The present work is aimed to test black grape juice as a radiomodifier against whole body X-irradiation using rats as an animal model in order to assess the possible changes in bodily and hematological parameters.


Materials and Methods


Sixteen male Wistar rats weighing 200-250 g (Harlan, Barcelona, Spain), housed at the animal house of University of León (Spain), were included in the study. The experimental protocol used was approved by the University of León Ethical Committee, and adhered to the European Community Guiding Principles for the Care and Use of Animals.

Whole Body Irradiation

Animals were divided into four groups: (MN) nonirradiated, grape juice supplemented; (GN) non-irradiated, placebo (isocaloric glucose plus fructose) supplemented; (MR) irradiated, grape juice supplemented, and (GR) irradiated, placebo (isocaloric glucose/fructose solution) supplemented. In order to immobilize the animals, anesthesia was induced by intraperitoneal administration of pentobarbital 0.6% in saline (10 ml/kg body weight), at noon, 15 minutes before irradiation, ensuring the loss of palpebral and plantar reflex activity and spontaneous respiration throughout the procedure. The animals were placed in decubitus pronus on a plexiglas board, so that four animals would be irradiated at a time and exposed to a single dose of 6 Gy of whole body X-irradiation from an X-ray machine (200 kV) MAXISHOT 200 (YXLON, Copenhagen, Denmark), at a radiation dose rate of 0.40 Gy/min, with a source-skin distance (SSD) of 50 cm.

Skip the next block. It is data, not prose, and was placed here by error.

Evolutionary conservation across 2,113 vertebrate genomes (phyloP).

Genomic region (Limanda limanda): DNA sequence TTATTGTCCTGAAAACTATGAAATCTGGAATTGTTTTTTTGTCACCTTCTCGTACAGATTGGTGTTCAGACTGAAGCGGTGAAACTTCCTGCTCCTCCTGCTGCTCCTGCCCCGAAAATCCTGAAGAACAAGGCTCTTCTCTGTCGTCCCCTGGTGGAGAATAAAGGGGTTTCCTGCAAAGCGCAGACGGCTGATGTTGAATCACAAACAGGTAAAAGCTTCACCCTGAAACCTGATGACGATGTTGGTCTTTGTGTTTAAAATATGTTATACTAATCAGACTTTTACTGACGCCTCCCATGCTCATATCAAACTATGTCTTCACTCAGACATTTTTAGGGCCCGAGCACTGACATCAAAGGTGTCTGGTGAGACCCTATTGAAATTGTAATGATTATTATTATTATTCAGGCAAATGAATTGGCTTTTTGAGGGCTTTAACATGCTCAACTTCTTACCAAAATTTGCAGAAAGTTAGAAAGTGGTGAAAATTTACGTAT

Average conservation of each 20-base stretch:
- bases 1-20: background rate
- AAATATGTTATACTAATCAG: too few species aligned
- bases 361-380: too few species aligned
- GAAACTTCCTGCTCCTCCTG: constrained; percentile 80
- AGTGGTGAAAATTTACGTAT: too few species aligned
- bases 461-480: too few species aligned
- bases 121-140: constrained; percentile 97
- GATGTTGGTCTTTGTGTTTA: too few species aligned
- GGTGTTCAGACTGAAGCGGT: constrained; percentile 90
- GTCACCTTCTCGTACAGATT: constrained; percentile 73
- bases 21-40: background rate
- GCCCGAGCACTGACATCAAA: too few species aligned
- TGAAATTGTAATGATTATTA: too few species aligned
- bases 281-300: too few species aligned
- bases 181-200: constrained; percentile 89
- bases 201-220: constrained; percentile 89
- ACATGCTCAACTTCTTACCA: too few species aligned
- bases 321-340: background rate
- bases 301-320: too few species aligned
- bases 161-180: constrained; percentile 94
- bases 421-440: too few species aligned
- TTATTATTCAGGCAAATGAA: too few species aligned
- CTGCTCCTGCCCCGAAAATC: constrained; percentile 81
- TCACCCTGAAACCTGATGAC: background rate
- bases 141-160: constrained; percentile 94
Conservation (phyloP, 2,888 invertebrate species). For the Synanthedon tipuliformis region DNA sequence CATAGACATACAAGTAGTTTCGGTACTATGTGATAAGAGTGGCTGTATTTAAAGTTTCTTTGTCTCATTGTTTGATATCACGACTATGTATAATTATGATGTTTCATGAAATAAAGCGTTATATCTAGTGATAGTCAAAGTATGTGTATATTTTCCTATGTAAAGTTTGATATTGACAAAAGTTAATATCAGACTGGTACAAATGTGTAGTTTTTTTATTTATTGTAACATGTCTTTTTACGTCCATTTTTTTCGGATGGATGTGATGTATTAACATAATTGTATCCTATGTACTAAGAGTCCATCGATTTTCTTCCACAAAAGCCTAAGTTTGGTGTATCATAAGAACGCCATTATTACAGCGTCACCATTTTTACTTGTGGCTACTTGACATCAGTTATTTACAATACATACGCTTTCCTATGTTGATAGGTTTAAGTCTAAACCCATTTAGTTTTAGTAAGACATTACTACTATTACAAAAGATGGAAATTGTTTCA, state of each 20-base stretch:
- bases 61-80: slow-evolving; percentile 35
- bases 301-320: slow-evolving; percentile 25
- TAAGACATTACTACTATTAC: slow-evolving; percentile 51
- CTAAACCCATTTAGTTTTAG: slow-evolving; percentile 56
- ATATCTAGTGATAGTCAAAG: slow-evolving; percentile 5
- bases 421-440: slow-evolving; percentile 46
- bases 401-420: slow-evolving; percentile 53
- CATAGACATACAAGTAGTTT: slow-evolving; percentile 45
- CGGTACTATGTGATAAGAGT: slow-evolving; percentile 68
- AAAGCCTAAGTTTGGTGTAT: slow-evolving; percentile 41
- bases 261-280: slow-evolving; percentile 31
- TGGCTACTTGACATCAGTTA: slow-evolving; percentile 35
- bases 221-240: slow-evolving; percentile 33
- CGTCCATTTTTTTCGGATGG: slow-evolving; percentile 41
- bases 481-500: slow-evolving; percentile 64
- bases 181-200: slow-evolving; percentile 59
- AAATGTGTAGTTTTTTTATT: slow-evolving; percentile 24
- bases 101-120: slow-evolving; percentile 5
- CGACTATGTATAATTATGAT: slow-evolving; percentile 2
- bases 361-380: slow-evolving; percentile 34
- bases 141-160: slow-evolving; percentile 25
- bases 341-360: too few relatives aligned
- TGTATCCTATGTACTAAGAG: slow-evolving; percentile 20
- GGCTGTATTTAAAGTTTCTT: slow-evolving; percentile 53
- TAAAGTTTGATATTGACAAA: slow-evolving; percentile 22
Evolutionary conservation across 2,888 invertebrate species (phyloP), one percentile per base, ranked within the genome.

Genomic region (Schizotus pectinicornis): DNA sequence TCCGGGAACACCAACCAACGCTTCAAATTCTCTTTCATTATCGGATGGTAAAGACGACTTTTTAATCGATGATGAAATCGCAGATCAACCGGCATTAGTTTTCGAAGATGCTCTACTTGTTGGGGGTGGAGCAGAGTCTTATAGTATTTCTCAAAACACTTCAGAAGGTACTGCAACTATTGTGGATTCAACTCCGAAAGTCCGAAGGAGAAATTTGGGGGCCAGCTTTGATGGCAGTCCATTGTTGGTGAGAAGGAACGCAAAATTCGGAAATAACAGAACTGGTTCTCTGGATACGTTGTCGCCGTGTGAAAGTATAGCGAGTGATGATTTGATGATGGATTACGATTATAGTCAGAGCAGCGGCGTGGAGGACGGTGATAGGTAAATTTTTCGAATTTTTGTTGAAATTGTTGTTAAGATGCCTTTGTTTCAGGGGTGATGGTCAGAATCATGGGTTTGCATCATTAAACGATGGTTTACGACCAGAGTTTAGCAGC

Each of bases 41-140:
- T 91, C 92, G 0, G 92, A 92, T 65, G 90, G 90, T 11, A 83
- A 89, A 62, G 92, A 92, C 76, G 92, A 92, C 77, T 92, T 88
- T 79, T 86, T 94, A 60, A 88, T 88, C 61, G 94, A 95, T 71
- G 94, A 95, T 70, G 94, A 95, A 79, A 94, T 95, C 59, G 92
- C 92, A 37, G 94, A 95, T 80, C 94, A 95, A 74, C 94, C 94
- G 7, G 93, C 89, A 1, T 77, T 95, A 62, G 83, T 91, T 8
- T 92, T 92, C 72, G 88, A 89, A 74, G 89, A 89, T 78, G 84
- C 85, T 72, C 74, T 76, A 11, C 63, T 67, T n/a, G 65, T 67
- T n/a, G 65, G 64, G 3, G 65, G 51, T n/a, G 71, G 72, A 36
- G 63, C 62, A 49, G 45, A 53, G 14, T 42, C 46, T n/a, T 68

Food and Drink